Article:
Google: Oracle Java win will kill software development, so Supreme Court must rule

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by | January 25, 2019

Google has asked the US Supreme Court to review its nine-year copyright dispute with Oracle over the use of Oracle Java APIs in Android.

Google is asking the Supreme Court to make a decision on two overruled decisions in Google’s favor that APIs are not copyrightable and that Google’s use of Java APIs is “fair use”.

In a blogpost, Google’s chief legal officer, Kent Walker, compares copyrighting APIs to “saying that keyboard shortcuts can work with only one type of computer”.

“We built Android following the computer industry’s long-accepted practice of reusing software interfaces, which provide sets of commands that make it easy to implement common functionality – in the same way that computer keyboard shortcuts like pressing ‘control’ and ‘p’ make it easy to print,” writes Walker.

“Android created a transformative new platform, while letting millions of Java programmers use their existing skills to create new applications. And the creators of Java backed the release of Android, saying that it had ‘strapped another set of rockets to the [Java] community’s momentum’.”

Oracle of course acquired Java’s then owner, Sun Microsystems, in 2009 saying Java was the most important software Oracle had ever acquired. Just over a year later it sued Google over its use of Java in Android.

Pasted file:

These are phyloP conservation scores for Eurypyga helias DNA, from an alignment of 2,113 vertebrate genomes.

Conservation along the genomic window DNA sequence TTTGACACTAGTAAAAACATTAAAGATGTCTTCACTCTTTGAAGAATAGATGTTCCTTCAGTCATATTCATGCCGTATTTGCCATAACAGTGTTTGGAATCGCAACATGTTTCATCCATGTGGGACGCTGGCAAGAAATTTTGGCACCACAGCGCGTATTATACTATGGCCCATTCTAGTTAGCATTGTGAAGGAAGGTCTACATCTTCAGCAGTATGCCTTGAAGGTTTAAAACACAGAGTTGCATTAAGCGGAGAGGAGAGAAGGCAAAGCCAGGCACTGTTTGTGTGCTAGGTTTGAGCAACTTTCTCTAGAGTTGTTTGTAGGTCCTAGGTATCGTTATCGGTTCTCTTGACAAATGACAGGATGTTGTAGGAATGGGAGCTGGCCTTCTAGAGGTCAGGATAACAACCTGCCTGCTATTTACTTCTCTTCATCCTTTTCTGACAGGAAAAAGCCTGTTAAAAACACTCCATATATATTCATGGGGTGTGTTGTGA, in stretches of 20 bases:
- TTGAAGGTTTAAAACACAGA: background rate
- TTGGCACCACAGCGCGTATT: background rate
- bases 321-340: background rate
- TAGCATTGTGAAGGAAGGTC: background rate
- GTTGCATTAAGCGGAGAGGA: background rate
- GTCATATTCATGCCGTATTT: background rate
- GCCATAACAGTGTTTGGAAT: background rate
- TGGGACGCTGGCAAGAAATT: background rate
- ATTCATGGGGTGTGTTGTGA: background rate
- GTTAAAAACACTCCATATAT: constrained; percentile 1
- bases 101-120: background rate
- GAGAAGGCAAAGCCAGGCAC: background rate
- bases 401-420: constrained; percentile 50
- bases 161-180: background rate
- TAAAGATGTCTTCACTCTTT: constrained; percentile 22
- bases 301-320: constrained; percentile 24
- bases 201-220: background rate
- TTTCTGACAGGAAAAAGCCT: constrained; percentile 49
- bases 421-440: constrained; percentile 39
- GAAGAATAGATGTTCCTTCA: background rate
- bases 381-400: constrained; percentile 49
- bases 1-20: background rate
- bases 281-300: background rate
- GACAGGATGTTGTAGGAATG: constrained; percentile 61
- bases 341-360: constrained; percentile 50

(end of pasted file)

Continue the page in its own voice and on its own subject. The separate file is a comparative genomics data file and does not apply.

Google positions a decision in favor of Oracle as a disaster for all developers.

“Unless the Supreme Court corrects these twin reversals, this case will end developers’ traditional ability to freely use existing software interfaces to build new generations of computer programs for consumers,” writes Walker.

Google’s concern about innovation is a smokescreen, according to Oracle EVP and general counsel Dorian Daley, who says the Supreme Court should deny Google’s request to review the case.

“The fabricated concern about innovation hides Google’s true concern: that it be allowed the unfettered ability to copy the original and valuable work of others as a matter of its own convenience and for substantial financial gain. This is not, and has never been, a valid justification for copying,” wrote Daley.
“Oracle will continue its efforts to protect and grow its own innovations, as well as those of other innovators, by ensuring that the well-established principles of copyright law are not subverted by anyone trying to cut corners. In major victories for software innovation, the Court of Appeals has twice sided with Oracle against Google. The Court of Appeals was correct each time. The Supreme Court should once again deny Google’s request to take the case.”

As Google explains in its request to the Supreme Court, in 2005 it needed to “replicate the syntax and structure of the Java API declaration exactly” so that developers could use familiar commands rather than learn new ones.

Google did this for 37 Java API libraries it deemed “key to mobile devices”, and then wrote its own “implementing code, tailoring the code to accommodate the unique challenges of the smartphone environment”.

Google claims that it independently wrote the implementing code and that only three percent of the code was the same between 37 disputed Java API libraries and the corresponding Android libraries.

Overall it says less than 0.1 percent of over 15 million relevant lines of code in Android overlaps with Java.


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